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Has the latest budget placed health firmly on the back burner?

19 May, 2009

Major health reform seems to have been placed on the back burner in considerations of the Federal Budget, according to Tony McBride, Chair of the Australian Health Care Reform Alliance (AHCRA).

“There has been very little attention given to the system-wide changes that many will be looking for once the various health reform bodies have reported to the Government,” McBride said.

“We hope there will be another round of announcements later in the year and that the Government has not already used all the shots in its locker. AHCRA is supportive of some of the likely proposals to come from the National Health and Hospitals Reform Commission, and these will certainly need to be resourced.

“If further resources are not made available it would suggest the government may have become wary of major reform even before final proposals have seen the light of day.”

AHCRA consists of over 50 national and State-wide health organisations representing health services, health professionals and consumers. It seeks major change in the Australian health system to make it more equitable, accessible and sustainable.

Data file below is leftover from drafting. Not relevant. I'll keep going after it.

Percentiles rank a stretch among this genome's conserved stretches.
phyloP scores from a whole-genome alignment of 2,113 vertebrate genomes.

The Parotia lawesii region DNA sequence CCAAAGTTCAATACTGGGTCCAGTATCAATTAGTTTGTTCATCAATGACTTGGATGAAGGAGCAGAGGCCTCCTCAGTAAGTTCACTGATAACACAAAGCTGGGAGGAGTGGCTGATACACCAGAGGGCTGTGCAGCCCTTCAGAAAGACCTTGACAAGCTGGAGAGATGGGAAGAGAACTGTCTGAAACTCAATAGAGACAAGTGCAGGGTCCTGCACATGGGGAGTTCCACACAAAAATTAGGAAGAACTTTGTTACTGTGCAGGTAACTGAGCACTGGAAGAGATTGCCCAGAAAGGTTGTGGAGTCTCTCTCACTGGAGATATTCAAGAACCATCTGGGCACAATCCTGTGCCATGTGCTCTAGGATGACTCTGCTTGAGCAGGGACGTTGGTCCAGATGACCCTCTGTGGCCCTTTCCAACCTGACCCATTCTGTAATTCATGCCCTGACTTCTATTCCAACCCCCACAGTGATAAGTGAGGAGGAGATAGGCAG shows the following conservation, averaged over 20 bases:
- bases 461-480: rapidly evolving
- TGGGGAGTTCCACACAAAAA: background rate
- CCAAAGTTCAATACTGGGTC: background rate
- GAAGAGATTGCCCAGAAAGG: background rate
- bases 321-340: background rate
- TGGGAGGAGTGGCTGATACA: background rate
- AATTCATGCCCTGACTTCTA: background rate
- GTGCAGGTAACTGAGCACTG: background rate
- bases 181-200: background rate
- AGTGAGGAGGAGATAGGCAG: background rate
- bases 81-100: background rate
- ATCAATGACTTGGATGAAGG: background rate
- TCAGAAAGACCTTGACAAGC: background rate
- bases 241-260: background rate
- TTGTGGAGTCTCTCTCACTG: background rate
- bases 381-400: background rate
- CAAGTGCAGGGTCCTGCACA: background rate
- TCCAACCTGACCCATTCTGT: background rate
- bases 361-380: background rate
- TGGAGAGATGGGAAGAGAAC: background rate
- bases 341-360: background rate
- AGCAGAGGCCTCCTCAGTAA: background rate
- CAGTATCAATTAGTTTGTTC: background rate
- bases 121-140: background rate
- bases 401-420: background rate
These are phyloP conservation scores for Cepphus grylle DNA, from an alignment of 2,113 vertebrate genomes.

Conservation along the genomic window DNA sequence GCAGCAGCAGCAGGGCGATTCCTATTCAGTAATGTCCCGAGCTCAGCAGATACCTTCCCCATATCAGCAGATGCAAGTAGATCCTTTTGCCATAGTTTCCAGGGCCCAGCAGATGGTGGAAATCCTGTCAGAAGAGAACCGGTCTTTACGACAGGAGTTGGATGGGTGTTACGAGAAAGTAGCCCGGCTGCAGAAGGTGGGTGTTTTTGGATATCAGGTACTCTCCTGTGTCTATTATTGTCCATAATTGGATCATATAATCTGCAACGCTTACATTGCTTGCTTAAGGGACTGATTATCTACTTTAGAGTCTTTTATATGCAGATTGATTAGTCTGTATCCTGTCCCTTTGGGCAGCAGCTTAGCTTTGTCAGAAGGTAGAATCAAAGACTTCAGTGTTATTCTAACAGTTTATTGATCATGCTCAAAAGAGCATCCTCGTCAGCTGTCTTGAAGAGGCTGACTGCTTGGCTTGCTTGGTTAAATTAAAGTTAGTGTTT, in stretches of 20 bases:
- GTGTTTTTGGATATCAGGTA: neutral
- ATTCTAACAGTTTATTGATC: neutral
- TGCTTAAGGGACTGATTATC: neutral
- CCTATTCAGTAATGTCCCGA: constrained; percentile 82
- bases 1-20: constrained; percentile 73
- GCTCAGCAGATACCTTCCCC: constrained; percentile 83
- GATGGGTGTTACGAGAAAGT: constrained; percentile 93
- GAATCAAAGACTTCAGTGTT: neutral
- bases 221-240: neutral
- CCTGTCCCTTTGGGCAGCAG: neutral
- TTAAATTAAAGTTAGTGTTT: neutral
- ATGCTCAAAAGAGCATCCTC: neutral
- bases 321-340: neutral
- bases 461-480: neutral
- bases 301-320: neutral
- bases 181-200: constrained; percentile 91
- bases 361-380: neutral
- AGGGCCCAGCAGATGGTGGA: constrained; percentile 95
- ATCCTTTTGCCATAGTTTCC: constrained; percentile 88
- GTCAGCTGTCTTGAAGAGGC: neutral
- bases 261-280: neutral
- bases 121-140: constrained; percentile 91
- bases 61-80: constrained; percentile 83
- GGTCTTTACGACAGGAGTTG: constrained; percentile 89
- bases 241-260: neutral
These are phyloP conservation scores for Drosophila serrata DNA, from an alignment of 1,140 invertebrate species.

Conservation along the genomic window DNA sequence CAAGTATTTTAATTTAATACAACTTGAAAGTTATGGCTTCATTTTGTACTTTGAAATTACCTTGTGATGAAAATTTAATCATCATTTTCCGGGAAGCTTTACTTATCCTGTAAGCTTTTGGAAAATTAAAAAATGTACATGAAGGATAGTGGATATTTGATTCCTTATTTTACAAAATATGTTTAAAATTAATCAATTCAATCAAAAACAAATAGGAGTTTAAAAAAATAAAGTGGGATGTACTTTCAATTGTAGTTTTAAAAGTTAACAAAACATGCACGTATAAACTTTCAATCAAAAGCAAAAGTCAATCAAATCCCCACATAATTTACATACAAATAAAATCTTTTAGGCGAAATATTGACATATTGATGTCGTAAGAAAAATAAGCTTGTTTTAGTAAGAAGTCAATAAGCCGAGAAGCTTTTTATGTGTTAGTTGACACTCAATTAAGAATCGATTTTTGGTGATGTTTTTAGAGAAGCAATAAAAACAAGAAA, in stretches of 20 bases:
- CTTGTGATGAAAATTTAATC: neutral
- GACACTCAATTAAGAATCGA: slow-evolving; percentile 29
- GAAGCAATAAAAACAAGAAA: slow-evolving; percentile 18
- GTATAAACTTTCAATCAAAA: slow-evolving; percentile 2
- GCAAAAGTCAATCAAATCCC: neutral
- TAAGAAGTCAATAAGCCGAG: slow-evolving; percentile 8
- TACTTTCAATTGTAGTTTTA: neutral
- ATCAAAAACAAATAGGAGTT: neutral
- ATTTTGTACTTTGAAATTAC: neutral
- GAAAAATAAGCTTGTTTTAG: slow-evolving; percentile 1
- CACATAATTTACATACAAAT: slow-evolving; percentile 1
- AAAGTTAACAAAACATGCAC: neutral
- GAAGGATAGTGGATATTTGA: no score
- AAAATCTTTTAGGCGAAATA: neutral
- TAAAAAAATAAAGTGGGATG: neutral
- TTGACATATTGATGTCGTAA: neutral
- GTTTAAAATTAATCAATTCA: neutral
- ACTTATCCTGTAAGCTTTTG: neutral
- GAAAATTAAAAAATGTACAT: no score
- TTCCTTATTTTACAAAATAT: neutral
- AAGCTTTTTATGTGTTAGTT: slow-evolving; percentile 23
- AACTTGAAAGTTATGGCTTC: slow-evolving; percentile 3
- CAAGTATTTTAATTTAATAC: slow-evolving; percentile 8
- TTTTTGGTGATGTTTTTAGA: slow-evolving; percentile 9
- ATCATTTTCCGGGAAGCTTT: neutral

“This is very much a ‘Health Lite’ Budget,” McBride said. “There are some modest and welcome measures, especially for Indigenous services, regional hospital infrastructure, maternity and cancer services, and the enhanced role for midwives and nurse practitioners in an evolving health system. Their proposed access to Medicare and the Pharmaceutical Benefits System is an especially welcome reform that will increase access and equity.”

In principle AHCRA welcomes the proposed means testing of the private health insurance rebate scheme, which will affect only the very wealthiest Australians. However, that support is qualified by uncertainty about whether there has actually been a net increase in funds for health – or whether the savings have gone to consolidated revenue.

“If this is only a first step then it is positive. But given the rebate system’s basic flaws, in AHCRA’s view it should have been scrapped.”

The private health insurance rebate is poor policy. It is inequitable, taking tax money from everyone but channelling rebates predominantly to the better off. It is also more expensive – private insurance companies are much costlier to run than Medicare.

“Crucially, it does not produce the best outcomes for all Australians for its significant cost – $2.5 billion even in its new form. A lot of public health services could be provided for that money, including in rural Australia where private services are thin on the ground.”

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